The action mix announced by ECB has extended the debt ‘rally’. Spanish 10-year bond has reached historic minimums, already below American 10-year Treasuries, and premium risk is moving around 120 bp, back to May 2010 levels, when former PM José Luis Rodríguez Zapatero was forced by Brussels to pass aggressive spending cuts.
This Spanish debt performance is a direct consequence of Mr Draghi’s measures. However, it doesn’t comply as it should, with economic principles.
The ECB’s decisions guarantee an extensive term of low interest rates; TLTRO’s four-year period makes it less necessary for banks to sell public debt in order to get liquidity. In addition, entities will pay for the deposits in Frankfurt, which encourages them to acquire other types of assets.
Therefore, liquidity injection prompt short term public debt buys. Hence the commonplace forecast of Spain’s premium risk reaching 100 pm and standing even below. This would mean being close to the German economy.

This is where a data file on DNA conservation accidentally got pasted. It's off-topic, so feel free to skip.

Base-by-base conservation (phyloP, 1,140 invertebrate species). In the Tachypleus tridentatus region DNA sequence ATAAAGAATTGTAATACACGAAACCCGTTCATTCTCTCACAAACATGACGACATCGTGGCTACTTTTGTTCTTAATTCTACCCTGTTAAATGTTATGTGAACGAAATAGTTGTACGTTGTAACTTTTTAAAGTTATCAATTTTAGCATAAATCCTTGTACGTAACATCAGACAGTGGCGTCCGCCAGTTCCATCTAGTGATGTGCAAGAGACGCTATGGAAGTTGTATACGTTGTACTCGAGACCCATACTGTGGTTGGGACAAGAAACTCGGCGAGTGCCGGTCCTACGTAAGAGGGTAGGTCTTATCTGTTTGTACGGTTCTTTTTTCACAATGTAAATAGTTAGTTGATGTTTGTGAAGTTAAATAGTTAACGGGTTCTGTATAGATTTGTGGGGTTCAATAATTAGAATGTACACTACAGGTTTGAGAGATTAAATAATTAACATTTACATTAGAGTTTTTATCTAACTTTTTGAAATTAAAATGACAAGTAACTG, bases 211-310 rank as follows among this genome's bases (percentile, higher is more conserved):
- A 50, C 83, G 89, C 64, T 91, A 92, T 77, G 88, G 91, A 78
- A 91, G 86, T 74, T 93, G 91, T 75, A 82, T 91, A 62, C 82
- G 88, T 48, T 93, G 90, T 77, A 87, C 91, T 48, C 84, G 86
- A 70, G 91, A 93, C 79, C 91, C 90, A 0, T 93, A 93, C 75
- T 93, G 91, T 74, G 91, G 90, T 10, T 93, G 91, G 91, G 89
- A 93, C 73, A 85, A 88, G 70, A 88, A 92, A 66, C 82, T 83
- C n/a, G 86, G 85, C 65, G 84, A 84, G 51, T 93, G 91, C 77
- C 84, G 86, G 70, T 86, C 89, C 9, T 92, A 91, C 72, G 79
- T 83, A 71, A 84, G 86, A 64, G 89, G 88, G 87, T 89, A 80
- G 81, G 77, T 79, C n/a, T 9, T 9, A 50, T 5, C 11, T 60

Are Spanish public debt levels reasonable? Not at all if just economic principles are considered. It is true that the Spanish GDP quarterly grows by 0.5% and job figures are improving, but we still have 6 million unemployed and are far from our potential growth. Our economic basis is not sound enough to justify 10-year bond in all-time minimums.
Investors know all these figures, but they also now that thanks to historic low interest rates Spanish debt remains attractive. Less and less, though.